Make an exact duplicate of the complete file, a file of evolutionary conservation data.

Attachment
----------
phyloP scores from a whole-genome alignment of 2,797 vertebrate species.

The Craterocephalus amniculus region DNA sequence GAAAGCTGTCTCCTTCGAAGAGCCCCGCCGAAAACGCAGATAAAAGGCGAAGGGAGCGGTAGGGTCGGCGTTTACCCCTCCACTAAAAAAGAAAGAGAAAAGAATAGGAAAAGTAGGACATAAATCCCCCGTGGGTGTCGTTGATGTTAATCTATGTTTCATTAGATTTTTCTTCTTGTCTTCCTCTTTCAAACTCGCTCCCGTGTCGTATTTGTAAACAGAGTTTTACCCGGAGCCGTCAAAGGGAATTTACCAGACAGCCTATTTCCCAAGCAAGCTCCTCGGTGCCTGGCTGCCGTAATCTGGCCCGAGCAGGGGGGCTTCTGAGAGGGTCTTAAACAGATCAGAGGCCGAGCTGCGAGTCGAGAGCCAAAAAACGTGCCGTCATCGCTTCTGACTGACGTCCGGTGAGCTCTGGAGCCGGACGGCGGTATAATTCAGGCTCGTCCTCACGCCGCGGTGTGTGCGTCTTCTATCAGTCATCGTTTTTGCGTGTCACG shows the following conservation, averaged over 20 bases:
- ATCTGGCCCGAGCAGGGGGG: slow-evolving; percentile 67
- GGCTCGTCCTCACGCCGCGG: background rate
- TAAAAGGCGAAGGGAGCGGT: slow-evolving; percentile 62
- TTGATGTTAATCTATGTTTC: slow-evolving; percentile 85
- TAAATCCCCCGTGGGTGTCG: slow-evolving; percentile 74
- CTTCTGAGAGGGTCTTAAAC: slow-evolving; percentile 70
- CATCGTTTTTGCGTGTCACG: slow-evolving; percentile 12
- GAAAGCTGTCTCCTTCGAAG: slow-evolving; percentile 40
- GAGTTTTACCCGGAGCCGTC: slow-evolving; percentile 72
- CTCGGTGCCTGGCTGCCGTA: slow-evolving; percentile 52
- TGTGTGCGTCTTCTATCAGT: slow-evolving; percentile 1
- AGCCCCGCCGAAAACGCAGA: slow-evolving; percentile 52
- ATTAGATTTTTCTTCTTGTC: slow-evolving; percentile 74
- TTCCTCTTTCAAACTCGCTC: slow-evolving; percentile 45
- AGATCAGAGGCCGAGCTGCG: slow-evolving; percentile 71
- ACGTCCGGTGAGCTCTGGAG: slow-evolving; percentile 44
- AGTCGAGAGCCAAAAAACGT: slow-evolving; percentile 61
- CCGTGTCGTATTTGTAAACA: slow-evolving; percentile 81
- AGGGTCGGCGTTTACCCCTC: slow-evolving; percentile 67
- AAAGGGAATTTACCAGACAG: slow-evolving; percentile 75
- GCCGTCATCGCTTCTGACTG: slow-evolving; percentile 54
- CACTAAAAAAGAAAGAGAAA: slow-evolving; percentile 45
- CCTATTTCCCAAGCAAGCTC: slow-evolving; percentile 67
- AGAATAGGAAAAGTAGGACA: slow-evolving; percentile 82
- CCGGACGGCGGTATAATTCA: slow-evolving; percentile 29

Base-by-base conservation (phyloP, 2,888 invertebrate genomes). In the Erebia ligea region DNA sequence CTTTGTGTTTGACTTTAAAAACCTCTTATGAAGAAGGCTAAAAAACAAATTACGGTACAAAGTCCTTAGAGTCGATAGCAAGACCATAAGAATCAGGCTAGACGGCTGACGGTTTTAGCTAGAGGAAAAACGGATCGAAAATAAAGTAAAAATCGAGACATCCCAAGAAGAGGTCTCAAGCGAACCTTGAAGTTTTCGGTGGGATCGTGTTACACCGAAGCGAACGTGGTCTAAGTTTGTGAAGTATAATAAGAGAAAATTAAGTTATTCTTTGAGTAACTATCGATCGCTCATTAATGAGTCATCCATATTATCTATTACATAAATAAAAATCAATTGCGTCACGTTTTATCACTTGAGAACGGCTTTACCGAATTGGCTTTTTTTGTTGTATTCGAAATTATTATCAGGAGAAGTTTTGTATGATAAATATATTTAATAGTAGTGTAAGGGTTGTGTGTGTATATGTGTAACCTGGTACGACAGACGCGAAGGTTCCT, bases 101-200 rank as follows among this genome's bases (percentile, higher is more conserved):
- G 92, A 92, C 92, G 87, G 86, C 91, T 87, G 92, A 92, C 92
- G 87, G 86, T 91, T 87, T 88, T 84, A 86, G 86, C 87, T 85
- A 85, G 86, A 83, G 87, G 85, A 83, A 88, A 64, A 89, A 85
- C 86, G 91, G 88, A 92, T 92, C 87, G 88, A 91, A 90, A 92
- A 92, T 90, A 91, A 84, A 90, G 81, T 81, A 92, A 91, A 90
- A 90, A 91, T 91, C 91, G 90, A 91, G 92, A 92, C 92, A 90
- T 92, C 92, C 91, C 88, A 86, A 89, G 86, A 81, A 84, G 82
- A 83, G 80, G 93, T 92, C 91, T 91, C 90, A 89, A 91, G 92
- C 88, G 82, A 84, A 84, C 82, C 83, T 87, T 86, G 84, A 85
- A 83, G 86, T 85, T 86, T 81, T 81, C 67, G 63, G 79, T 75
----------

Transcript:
phyloP scores from a whole-genome alignment of 2,797 vertebrate species.

The Craterocephalus amniculus region DNA sequence GAAAGCTGTCTCCTTCGAAGAGCCCCGCCGAAAACGCAGATAAAAGGCGAAGGGAGCGGTAGGGTCGGCGTTTACCCCTCCACTAAAAAAGAAAGAGAAAAGAATAGGAAAAGTAGGACATAAATCCCCCGTGGGTGTCGTTGATGTTAATCTATGTTTCATTAGATTTTTCTTCTTGTCTTCCTCTTTCAAACTCGCTCCCGTGTCGTATTTGTAAACAGAGTTTTACCCGGAGCCGTCAAAGGGAATTTACCAGACAGCCTATTTCCCAAGCAAGCTCCTCGGTGCCTGGCTGCCGTAATCTGGCCCGAGCAGGGGGGCTTCTGAGAGGGTCTTAAACAGATCAGAGGCCGAGCTGCGAGTCGAGAGCCAAAAAACGTGCCGTCATCGCTTCTGACTGACGTCCGGTGAGCTCTGGAGCCGGACGGCGGTATAATTCAGGCTCGTCCTCACGCCGCGGTGTGTGCGTCTTCTATCAGTCATCGTTTTTGCGTGTCACG shows the following conservation, averaged over 20 bases:
- ATCTGGCCCGAGCAGGGGGG: slow-evolving; percentile 67
- GGCTCGTCCTCACGCCGCGG: background rate
- TAAAAGGCGAAGGGAGCGGT: slow-evolving; percentile 62
- TTGATGTTAATCTATGTTTC: slow-evolving; percentile 85
- TAAATCCCCCGTGGGTGTCG: slow-evolving; percentile 74
- CTTCTGAGAGGGTCTTAAAC: slow-evolving; percentile 70
- CATCGTTTTTGCGTGTCACG: slow-evolving; percentile 12
- GAAAGCTGTCTCCTTCGAAG: slow-evolving; percentile 40
- GAGTTTTACCCGGAGCCGTC: slow-evolving; percentile 72
- CTCGGTGCCTGGCTGCCGTA: slow-evolving; percentile 52
- TGTGTGCGTCTTCTATCAGT: slow-evolving; percentile 1
- AGCCCCGCCGAAAACGCAGA: slow-evolving; percentile 52
- ATTAGATTTTTCTTCTTGTC: slow-evolving; percentile 74
- TTCCTCTTTCAAACTCGCTC: slow-evolving; percentile 45
- AGATCAGAGGCCGAGCTGCG: slow-evolving; percentile 71
- ACGTCCGGTGAGCTCTGGAG: slow-evolving; percentile 44
- AGTCGAGAGCCAAAAAACGT: slow-evolving; percentile 61
- CCGTGTCGTATTTGTAAACA: slow-evolving; percentile 81
- AGGGTCGGCGTTTACCCCTC: slow-evolving; percentile 67
- AAAGGGAATTTACCAGACAG: slow-evolving; percentile 75
- GCCGTCATCGCTTCTGACTG: slow-evolving; percentile 54
- CACTAAAAAAGAAAGAGAAA: slow-evolving; percentile 45
- CCTATTTCCCAAGCAAGCTC: slow-evolving; percentile 67
- AGAATAGGAAAAGTAGGACA: slow-evolving; percentile 82
- CCGGACGGCGGTATAATTCA: slow-evolving; percentile 29

Base-by-base conservation (phyloP, 2,888 invertebrate genomes). In the Erebia ligea region DNA sequence CTTTGTGTTTGACTTTAAAAACCTCTTATGAAGAAGGCTAAAAAACAAATTACGGTACAAAGTCCTTAGAGTCGATAGCAAGACCATAAGAATCAGGCTAGACGGCTGACGGTTTTAGCTAGAGGAAAAACGGATCGAAAATAAAGTAAAAATCGAGACATCCCAAGAAGAGGTCTCAAGCGAACCTTGAAGTTTTCGGTGGGATCGTGTTACACCGAAGCGAACGTGGTCTAAGTTTGTGAAGTATAATAAGAGAAAATTAAGTTATTCTTTGAGTAACTATCGATCGCTCATTAATGAGTCATCCATATTATCTATTACATAAATAAAAATCAATTGCGTCACGTTTTATCACTTGAGAACGGCTTTACCGAATTGGCTTTTTTTGTTGTATTCGAAATTATTATCAGGAGAAGTTTTGTATGATAAATATATTTAATAGTAGTGTAAGGGTTGTGTGTGTATATGTGTAACCTGGTACGACAGACGCGAAGGTTCCT, bases 101-200 rank as follows among this genome's bases (percentile, higher is more conserved):
- G 92, A 92, C 92, G 87, G 86, C 91, T 87, G 92, A 92, C 92
- G 87, G 86, T 91, T 87, T 88, T 84, A 86, G 86, C 87, T 85
- A 85, G 86, A 83, G 87, G 85, A 83, A 88, A 64, A 89, A 85
- C 86, G 91, G 88, A 92, T 92, C 87, G 88, A 91, A 90, A 92
- A 92, T 90, A 91, A 84, A 90, G 81, T 81, A 92, A 91, A 90
- A 90, A 91, T 91, C 91, G 90, A 91, G 92, A 92, C 92, A 90
- T 92, C 92, C 91, C 88, A 86, A 89, G 86, A 81, A 84, G 82
- A 83, G 80, G 93, T 92, C 91, T 91, C 90, A 89, A 91, G 92
- C 88, G 82, A 84, A 84, C 82, C 83, T 87, T 86, G 84, A 85
- A 83, G 86, T 85, T 86, T 81, T 81, C 67, G 63, G 79, T 75